Only two-party government
Posted on Wednesday, November 1, 2006
So vast and comprehensive are the failures of the Bush White House, it’s admittedly hard to look away. Watching the president campaign in Indiana recently evoked the kind of dread fascination that makes people stare at highway accidents. Has Bushism degenerated into a cult? It’s definitely starting to look like one. “When it came time [to vote] on whether to allow the Central Intelligence Agency to continue to detain and question terrorists,” Bush claimed, “almost 80 percent of the House Democrats voted against it.” “Just say no,” chanted the infatuated crowd on cue. No such vote was ever taken. Has this president no honor? Not a particle. Nobody’s against capturing and questioning terrorists. Absolutely nobody. Many Americans do oppose torture because it’s barbaric, useless and spawns everlasting hatred. So naturally, Bush thinks it makes him look “tough.”
No person who supports abolishing habeas corpus, the cornerstone of individual liberty since 1215 AD, can call himself a “conservative” in the American sense. Life imprisonment by presidential fiat? Even Argentina and the USSR gave that up. Iran has judicial appeals. Without the right to challenge arbitrary imprisonment—the law refers to “any person” Bush deems an enemy, not “terrorists” —you have no rights at all.
Alas, Bush himself isn’t on the ballot; in two long years, we’ll be done with him forever. Rather, it’s the GOP Congress that’s up for election, and that’s much trickier. Although the Founding Fathers deliberately tried to design a government whose separation of powers would prevent any one man or faction from gaining excessive power, they never anticipated today’s Republicans.
The “Republican Congress has done nothing to thwart President George W. Bush’s alarming usurpations of legislative prerogatives,” writes Bruce Fein, associate deputy attorney general under President Reagan. “Instead, it has largely functioned as an echo chamber of the White House.”
Fein is one of several conservatives who contributed essays to Washington Monthly about why it’s crucial that Democrats retake at least one house of Congress in 2006. Among them are such GOP thinkers as Bruce Bartlett, Christopher Buckley, Richard Viguerie, and former Rep. Joe Scarborough.
Bush’s outrages against the Bill of Rights motivate Fein: “Republicans,”
he writes “have shied from challenging Bush by placing party loyalty above institutional loyalty, contrary to the expectations of the Founding Fathers.... For the foreseeable future, divided government is the best bet for preserving both the letter and spirit of the Constitution.”
For the acerbic Scarborough, the issues are rampant corruption, runaway spending and spiraling debt. “After six years of Republican recklessness at home and abroad, I seriously doubt Nancy Pelosi or Harry Reid or... [a Congress of] Bourbon Street hookers could spend this country any deeper into debt than my Republican Party.”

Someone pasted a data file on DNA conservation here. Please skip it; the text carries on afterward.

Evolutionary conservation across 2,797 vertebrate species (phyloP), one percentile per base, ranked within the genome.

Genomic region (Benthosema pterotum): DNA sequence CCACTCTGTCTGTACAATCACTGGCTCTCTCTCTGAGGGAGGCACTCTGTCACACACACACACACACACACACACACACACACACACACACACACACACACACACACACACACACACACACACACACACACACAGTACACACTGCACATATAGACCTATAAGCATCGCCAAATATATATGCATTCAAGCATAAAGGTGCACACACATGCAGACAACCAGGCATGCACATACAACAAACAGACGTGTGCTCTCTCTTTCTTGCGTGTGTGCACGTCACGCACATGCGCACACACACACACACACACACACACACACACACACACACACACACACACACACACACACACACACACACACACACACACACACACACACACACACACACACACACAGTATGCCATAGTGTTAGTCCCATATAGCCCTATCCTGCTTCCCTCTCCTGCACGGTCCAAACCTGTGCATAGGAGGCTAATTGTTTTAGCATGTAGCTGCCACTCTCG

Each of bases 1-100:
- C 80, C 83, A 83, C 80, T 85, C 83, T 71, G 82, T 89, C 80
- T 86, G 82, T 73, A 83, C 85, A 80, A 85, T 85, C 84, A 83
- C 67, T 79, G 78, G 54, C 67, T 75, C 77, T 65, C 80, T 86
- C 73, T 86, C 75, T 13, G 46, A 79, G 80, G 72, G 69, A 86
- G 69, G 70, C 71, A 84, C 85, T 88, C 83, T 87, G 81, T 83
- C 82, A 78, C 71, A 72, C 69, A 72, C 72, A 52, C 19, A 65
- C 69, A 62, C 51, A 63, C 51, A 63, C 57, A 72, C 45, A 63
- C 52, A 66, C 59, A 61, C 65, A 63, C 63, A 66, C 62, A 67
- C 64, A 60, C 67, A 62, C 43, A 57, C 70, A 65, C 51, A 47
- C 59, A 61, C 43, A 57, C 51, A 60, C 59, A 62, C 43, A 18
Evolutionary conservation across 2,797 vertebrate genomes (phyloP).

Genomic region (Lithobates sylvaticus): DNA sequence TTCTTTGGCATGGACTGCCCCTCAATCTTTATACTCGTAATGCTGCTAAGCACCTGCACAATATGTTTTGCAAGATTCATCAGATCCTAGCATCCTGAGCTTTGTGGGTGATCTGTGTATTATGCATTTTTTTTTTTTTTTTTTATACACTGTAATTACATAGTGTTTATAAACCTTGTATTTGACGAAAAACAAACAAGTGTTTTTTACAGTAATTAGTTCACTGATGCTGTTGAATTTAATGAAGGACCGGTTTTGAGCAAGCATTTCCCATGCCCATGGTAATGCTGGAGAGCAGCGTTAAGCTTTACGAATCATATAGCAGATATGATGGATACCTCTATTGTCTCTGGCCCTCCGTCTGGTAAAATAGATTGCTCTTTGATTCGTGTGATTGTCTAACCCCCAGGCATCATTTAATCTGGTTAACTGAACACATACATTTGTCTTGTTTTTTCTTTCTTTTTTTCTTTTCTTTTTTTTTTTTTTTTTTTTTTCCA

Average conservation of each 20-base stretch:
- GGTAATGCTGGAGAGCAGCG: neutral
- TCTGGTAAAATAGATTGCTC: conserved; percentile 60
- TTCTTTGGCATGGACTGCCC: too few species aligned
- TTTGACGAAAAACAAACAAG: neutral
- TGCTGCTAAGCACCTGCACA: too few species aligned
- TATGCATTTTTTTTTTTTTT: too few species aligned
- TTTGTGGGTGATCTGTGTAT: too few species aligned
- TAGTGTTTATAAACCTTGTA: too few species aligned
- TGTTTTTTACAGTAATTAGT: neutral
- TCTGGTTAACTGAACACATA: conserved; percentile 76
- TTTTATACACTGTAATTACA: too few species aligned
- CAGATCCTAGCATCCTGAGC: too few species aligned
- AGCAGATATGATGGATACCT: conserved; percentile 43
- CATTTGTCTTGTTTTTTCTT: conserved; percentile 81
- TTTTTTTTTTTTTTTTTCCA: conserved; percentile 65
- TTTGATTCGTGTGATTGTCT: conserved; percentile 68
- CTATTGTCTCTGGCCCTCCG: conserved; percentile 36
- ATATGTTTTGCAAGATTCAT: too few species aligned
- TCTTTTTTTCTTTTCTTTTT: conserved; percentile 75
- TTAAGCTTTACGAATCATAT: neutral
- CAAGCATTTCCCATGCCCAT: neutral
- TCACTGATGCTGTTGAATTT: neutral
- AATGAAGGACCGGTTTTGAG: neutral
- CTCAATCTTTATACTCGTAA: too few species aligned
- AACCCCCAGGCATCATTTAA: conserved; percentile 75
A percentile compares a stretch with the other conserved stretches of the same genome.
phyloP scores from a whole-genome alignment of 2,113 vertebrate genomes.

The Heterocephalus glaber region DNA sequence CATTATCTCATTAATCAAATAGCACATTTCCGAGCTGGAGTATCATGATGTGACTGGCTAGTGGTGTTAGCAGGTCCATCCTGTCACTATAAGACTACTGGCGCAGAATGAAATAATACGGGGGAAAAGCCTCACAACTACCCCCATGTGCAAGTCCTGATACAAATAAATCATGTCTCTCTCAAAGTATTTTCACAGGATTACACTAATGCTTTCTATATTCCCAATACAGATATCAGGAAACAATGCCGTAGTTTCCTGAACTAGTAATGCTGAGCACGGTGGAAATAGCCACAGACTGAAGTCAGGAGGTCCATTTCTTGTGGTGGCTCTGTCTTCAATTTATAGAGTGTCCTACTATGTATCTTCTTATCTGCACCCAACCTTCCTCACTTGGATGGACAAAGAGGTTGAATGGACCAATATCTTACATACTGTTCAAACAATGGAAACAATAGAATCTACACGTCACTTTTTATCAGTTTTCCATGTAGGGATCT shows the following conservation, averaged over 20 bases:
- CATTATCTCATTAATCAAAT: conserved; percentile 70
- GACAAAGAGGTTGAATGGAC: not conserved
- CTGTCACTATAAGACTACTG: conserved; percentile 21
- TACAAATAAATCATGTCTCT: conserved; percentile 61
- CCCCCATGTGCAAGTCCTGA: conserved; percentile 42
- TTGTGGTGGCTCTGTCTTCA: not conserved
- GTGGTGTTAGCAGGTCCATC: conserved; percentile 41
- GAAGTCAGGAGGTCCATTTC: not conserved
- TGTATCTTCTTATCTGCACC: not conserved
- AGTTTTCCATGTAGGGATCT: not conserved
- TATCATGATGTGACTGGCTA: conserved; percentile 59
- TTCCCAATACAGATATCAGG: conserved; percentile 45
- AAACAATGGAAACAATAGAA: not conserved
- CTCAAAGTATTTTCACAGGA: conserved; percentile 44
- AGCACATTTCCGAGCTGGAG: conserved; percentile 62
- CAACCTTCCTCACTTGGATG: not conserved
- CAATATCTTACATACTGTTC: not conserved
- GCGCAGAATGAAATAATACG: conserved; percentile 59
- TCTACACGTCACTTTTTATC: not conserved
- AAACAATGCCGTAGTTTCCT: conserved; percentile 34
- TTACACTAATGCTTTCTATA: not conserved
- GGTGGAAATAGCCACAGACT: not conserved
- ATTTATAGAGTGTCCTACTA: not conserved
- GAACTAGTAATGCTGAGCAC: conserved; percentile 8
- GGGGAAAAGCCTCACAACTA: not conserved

Jeffrey Hart, senior editor of National Review, sees Bushism as anything but conservative. Bush, he writes, “has taken the positions of an unshakable ideologue: on supply-side economics, on privatization, on Social Security, on the Terri Schiavo case, and, most disastrously, on Iraq. Never before has a United States president consistently adhered to beliefs so disconnected from actuality....
“Successful government by either Democrats or Republicans has always been, above all, realistic. FDR, Eisenhower, and Reagan were all reelected by landslides and rank as great presidents who responded to the world as it is, not the world as they would have it. But ideological government deserves rejection, whatever its party affiliation. This November, the Republicans stand to face a tsunami of rejection. They’ve earned it.”
Agreed, but will they get it? One-party Republican government has been a complete disaster. People giving Congress 16 percent approval ratings don’t know the half of it. Under House Speaker Dennis Hastert’s “majority of the majority” policy, neither bipartisan consultation nor congressional oversight really exist. The result has been epic bribery and unparalleled clowning. Pork-laden, trillion-dollar budget bills get shoved through with little or no debate, while Congress spends a week-and-a-half bloviating about Terry Schiavo.
Under President Clinton, Republicans spent more than $150 million on investigations and independent counsels and issued over 1,000 subpoenas to probe often-imaginary malfeasance. They investigated his Christmas card list, for heaven’s sake. Under Bush, New Orleans, a major American city supposedly protected by federal levees, was drowned. Literally billions of taxpayer dollars have vanished in Iraq. Not misspent, vanished. Disappeared. Unaccounted for. Nonexistent WMDs? No problem. Abu Ghraib? Not interested. Number of congressional subpoenas issued since 2001? Zero. Not one. Instead, as Matt Taibbi writes in Rolling Stone, thanks to super-lobbyist Jack Abramoff, Congress has embarked on a never-ending party, a wild daisy-chain of golf junkets, skybox tickets and casino trips.” Unfortunately, Americans have been historically resistant to tactical voting, i.e., turning out their own congressman to deny his party. That reluctance combined with gerrymandered districts rigged to provide “safe seats” to career politicians of both parties, makes rescuing American democracy a far tougher proposition than it should be.